ITB or SDR, patient/family goals
Thank you
References
Sanger et al, Classification and Definition of Disorders Causing Hypertonia in Childhood, Pediatrics
2003
L. Andrew Koman, MD et al, Botulinum Toxin Type A in the Management of Cerebral Palsy, 2002,
Wake Forest University Press
James R. Gage et al, The Identification and Treatment of Gait Problems in Cerebral Palsy, 2009,
Warwick J. Peacock, Chapter 2.2 Pathophysiology of Spasticity
David Scrutton et al, Management of the Motor Disorders of Children with Cerebral Palsy, H. Kerr
Graham, Ch.8 Mechanisms of Deformity
Allison Brashear, Spasticity and Other Forms of Muscle Overactivity in the Upper Motor Neuron
Syndrome, Nathaniel H. Mayer, Ch.1 Positive Signs and Consequences of an Upper Motor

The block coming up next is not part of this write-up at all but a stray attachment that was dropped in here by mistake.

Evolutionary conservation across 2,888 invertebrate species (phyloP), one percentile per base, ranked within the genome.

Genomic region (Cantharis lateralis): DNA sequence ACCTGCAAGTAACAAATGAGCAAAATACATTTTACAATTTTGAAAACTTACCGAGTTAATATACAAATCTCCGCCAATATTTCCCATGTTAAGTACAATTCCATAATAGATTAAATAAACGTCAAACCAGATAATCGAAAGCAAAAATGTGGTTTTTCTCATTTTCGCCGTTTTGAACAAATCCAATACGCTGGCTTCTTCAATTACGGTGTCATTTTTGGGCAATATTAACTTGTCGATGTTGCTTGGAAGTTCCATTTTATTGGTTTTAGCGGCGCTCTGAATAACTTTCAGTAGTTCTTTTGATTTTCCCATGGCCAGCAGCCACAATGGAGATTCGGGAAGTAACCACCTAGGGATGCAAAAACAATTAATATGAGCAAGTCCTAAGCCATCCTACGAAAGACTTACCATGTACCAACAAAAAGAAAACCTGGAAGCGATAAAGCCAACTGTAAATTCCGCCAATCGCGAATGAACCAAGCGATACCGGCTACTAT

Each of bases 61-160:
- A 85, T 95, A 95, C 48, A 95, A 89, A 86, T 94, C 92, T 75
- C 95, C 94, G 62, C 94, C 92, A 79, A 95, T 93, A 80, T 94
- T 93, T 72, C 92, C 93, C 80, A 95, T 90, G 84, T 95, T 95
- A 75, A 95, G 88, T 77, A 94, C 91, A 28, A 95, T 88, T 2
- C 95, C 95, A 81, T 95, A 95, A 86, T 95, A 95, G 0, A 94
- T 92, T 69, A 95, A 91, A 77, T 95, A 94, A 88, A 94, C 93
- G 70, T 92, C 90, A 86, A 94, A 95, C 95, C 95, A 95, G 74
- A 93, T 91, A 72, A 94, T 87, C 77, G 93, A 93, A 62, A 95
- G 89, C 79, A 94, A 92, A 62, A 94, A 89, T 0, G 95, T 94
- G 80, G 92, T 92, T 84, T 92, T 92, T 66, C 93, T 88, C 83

Neuron Syndrome, 2008
Randall L. Braddom, Physical Medicine and Rehabilitation, 3rd Edition, Chapter 54: Cerebral Palsy,
p.1249
James R. Gage et al, The Identification and Treatment of Gait Problems in Cerebral Palsy, 2009,
Kevin Walker, Chapter 3.4 Radiographic Evaluation of the Patient with Cerebral Palsy
References Continued
MC Olsen et al, Fiber type-specific increase in passive muscle tension in spinal cord injured
subjects with spasticity, Journal of Physiology, 577:339-52, 2006
Allison Brashear, Elie Elovic, Spasticity Diagnosis and Management, 2010, Ch 1.1 Why is
spasticity important?
Allison Brashear, Elie Elovic, Spasticity Diagnosis and Treatment, 2010, Ch.15 Pharmacologic
Management of Spasticity: Oral Medications
R. Zafonte et al, Acute care management of post-TBI spasticity, Journal of Head trauma